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Proposed Death Penalty Ban Would Promote Healing, Republican Lawmaker Says

Pennsylvania has the country’s fifth highest death row population, currently at 175 inmates, according to a memo penned by state Reps. Chris Rabb (D) and Frank Ryan (R).";

Two state House members, from opposite sides of the aisle, have drafted legislation to abolish the death penalty in Pennsylvania.

Reps. Frank Ryan (R - Lebanon County) and Chris Rabb (D - Philadelphia County) are the primary sponsors of the forthcoming bill, which Ryan expects to introduce in the fall.

While Republicans have long been ardent supporters of capital punishment, Ryan said he has always opposed the practice, for the same reason he opposes abortion: He believes life lasts from conception until natural death.

In a memorandum announcing the legislation, Rabb and Ryan criticize death penalty cases for costing millions of dollars, due to appeals that can drag out for decades. The legislators also criticize capital punishment for failing to deter crime.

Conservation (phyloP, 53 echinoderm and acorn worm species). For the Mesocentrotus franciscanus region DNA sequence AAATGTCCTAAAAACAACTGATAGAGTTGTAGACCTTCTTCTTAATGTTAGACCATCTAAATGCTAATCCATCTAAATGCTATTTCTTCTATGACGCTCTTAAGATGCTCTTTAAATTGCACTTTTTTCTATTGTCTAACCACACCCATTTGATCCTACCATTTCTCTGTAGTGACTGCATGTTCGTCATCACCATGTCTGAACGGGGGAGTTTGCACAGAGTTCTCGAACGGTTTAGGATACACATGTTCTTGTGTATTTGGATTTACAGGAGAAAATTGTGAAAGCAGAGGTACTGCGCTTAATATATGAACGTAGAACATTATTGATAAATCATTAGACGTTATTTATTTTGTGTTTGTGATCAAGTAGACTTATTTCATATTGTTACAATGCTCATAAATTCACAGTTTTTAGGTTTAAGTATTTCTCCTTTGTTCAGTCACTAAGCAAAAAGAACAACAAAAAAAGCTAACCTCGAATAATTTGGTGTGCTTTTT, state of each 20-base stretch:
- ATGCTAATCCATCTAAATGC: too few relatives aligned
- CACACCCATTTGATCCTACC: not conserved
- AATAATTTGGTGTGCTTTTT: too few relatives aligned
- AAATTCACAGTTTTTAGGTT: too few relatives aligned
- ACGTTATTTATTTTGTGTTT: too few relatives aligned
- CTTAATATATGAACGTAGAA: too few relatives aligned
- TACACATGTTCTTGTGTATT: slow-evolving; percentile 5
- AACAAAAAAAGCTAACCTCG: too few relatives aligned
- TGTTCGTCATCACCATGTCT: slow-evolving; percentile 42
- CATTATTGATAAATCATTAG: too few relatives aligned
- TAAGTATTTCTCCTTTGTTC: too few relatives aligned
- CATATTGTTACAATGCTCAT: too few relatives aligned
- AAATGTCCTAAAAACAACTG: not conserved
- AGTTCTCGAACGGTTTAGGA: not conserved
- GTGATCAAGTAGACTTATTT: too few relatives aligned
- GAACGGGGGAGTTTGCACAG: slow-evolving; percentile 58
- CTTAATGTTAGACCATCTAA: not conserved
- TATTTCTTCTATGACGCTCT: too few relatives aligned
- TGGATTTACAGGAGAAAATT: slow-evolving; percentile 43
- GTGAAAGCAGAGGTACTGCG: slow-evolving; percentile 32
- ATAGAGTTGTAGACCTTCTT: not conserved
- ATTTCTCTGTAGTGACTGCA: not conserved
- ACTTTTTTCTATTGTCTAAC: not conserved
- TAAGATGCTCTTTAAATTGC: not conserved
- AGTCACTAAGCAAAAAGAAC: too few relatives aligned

In some cases, they add in the memo, innocent people have been executed. And Ryan said poor defendants face a higher risk of such an outcome.

“I found that the death penalty is disproportionately problematic for poor families who may not be able to get the level of judicial support I think is appropriate,” he said.

Still, the lawmaker said he held off on supporting a death penalty ban after last year’s shooting at the Tree of Life synagogue. He said he sympathizes with those who say the gunman should be executed, and that caused him to delay his support for a ban.

“But I still think at this point that it’s the right way to go,” he said, “and that we should be focusing on healing that kind of hatred and discrimination against people as opposed to the death penalty.”

Ryan noted that a number of families of murder victims have told him they support repealing capital punishment.

“Instead of giving them closure [the death penalty] just opened up another wound. … All of the reviews and the appeals that take place in a death penalty case – it was like a continual picking at a scab for them.”

Two inmates on death row are also challenging the death penalty in court. In an unusual step last December, the Pennsylvania Supreme Court agreed to hear their case before lower courts could rule on it. Attorneys are still briefing the matter.

A victory for the inmates, or the passage of a death penalty ban in the legislature, would have little practical effect, at least while Governor Tom Wolf remains in office. The governor put a moratorium on executions four years ago. It has been 20 years since the last one was carried out in Pennsylvania.